One high-dollar case Beatty is investigating involves embezzlement that began a decade ago, he said.
“Whenever you start digging, you find more and more,” he said.
Greed and sloppy work tend to out embezzlers, like most criminals, Raman said. A keen eye for detail can eventually uncover the fraud, whether embezzlers are writing themselves checks, misusing corporate credit cards, taking payments from vendors or pocketing cash, he said.
But why do trusted employees risk everything to steal?
Motivation varies by case, but Raman said many people commit fraud to support a gambling habit, drug addiction or simply to pay mounting bills. People who feed embezzled money into local casinos, he said, often operate under this notion: “If I win, I’ll pay it back.”
“It never happens,” he said. “They get deeper and deeper in debt.”
Raman places some blame on society, where people participate in what he calls “willful blindness” — ignoring warning signs when a person’s job and outward signs of wealth don’t seem to add up.
“People assume someone is doing something wrong, but they’re willing to look the other way because they’re benefiting,” Raman said.
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When Ocegueda appears Thursday before Judge Valerie Adair, she could wind up on probation or be led away in handcuffs.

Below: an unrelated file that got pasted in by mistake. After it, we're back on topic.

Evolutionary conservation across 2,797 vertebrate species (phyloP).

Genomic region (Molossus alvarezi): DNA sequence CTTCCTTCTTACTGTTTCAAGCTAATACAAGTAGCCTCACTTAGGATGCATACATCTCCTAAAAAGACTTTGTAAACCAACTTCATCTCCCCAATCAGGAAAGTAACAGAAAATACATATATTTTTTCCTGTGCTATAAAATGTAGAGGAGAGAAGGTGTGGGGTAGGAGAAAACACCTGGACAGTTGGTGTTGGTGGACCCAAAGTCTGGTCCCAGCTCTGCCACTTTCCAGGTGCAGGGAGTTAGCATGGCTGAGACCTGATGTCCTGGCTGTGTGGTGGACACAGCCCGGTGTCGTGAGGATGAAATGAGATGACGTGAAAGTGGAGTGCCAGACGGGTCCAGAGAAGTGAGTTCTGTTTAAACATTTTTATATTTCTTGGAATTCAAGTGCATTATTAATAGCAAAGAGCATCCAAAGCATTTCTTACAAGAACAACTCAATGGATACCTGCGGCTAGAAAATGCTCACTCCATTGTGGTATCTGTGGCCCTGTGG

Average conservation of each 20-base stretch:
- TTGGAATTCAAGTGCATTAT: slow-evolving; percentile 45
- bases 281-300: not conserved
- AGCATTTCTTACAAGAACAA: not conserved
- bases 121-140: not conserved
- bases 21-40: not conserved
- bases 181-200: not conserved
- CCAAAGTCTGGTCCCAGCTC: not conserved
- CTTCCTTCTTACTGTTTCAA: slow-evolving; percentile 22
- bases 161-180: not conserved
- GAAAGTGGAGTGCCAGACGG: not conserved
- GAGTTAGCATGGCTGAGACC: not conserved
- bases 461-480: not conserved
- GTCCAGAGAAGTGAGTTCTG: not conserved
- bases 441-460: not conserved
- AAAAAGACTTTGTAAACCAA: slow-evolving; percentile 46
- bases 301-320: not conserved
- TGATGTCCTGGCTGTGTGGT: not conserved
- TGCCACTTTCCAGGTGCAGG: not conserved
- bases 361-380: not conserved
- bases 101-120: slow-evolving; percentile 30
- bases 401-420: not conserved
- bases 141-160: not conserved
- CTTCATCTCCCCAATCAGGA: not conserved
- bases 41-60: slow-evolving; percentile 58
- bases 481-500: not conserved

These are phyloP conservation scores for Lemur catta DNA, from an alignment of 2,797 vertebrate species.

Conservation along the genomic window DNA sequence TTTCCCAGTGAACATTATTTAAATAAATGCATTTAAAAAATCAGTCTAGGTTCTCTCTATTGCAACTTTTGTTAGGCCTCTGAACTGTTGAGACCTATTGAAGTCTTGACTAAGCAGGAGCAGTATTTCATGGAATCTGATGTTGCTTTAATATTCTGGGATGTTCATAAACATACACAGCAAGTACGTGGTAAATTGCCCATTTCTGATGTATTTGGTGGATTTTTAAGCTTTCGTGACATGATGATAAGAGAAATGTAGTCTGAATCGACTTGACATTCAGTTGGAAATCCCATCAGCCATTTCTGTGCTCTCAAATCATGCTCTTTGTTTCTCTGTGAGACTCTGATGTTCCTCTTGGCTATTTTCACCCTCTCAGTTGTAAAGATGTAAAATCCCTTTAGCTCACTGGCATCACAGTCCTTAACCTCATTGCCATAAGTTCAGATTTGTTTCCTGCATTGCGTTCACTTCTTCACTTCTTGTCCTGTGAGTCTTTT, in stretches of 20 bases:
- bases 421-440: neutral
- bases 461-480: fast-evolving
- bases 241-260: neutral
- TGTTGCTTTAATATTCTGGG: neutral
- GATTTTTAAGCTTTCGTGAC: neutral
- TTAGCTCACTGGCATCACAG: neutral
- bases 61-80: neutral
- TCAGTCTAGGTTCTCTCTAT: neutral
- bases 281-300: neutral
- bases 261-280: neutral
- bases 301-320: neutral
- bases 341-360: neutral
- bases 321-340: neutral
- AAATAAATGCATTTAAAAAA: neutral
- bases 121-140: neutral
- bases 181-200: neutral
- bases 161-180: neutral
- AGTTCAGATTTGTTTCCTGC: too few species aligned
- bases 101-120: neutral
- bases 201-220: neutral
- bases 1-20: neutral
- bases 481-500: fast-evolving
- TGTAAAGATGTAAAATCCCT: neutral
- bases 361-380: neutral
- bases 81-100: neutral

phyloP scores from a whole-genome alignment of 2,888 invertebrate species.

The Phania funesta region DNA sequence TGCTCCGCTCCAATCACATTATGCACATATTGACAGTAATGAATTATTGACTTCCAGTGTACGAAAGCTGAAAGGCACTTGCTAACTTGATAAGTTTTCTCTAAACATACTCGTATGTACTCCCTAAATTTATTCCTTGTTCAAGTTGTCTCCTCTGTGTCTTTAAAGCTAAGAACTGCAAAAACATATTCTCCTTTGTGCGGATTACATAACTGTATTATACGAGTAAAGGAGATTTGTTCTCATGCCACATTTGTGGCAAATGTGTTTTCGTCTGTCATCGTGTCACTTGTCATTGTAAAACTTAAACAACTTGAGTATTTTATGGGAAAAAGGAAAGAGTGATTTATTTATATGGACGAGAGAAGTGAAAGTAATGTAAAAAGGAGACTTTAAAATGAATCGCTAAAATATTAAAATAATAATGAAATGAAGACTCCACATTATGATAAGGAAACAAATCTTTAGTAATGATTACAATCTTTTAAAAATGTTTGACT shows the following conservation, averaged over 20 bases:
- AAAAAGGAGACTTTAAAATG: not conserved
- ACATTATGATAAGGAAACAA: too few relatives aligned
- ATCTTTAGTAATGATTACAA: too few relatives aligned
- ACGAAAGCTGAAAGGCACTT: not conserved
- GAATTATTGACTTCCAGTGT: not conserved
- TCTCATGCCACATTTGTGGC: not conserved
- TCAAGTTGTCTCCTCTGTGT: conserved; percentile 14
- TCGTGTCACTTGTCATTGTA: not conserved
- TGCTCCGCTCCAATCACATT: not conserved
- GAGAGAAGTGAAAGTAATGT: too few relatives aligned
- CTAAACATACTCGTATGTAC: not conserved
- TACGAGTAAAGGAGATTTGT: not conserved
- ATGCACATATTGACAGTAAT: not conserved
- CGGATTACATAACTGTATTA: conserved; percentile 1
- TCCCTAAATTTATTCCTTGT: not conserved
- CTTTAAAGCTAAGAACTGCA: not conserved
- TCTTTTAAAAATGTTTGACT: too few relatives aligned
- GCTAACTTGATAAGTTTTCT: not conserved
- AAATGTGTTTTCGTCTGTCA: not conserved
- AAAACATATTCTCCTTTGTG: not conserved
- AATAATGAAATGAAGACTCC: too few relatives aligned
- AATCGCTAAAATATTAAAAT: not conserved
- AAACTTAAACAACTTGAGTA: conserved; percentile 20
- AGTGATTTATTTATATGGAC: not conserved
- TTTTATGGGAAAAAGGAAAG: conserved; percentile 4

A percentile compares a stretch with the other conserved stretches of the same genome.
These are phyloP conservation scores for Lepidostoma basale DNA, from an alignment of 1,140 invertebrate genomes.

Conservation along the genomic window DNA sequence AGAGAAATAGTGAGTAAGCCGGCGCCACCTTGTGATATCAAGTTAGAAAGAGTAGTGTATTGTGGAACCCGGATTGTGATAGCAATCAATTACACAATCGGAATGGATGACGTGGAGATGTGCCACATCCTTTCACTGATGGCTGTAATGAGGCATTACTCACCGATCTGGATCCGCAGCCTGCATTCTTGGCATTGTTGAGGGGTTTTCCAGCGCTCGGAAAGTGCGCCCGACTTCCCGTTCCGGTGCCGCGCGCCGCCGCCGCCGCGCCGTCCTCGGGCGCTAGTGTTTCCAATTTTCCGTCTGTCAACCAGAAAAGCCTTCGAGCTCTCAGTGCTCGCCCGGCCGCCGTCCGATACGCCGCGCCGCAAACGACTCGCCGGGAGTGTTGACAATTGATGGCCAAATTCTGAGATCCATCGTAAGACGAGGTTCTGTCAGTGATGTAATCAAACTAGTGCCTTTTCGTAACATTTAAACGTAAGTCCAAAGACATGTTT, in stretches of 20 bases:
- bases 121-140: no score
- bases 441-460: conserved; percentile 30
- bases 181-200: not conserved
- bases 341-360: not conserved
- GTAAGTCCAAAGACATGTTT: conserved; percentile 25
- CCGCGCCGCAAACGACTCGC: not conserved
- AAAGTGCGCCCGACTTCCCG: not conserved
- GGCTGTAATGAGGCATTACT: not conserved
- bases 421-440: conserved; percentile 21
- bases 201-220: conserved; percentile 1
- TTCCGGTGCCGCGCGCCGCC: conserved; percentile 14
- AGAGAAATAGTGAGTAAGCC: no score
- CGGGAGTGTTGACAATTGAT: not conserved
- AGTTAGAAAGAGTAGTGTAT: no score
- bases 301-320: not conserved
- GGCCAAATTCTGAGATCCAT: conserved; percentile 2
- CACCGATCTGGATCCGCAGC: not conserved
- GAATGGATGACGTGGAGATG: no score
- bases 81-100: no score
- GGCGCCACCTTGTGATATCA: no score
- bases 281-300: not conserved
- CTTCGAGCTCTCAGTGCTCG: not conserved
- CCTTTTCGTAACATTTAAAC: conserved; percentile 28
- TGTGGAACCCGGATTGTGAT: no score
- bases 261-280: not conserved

Clift hopes it’s the latter. He’s angry. He said he and his wife fought about the ordeal for six months. They could have paid off their house and vehicles and not had to lay off hard-working employees. Instead, Clift arrives to the office by 5:30 a.m. and leaves 14 hours later.
Clift wants Ocegueda to serve 3 1/2 years in prison. Because of the embezzled funds, those are the extra years Clift will have to work before he'll be able to retire, he said.
As part of the plea agreement, Ocegueda was ordered to pay restitution totaling $366,844.13. But Raman said most fraud victims never recoup all that was stolen, even if a defendant receives probation and, in theory, can work.
“I wish the enforcement mechanisms were better to get the money back,” he said.
Clift said he planned to file a civil lawsuit against Ocegueda after her sentencing, which he will attend. Clift and his wife mostly just want to know why she betrayed them.
He doesn’t expect to ever fully know that answer, so Clift said he will settle for this: “I want to see the handcuffs go on and her walking out the back door, not the front door.”
CORRECTION: This version corrects the number of Ocegueda's children, which was incorrectly reported in court documents. | (May 9, 2013)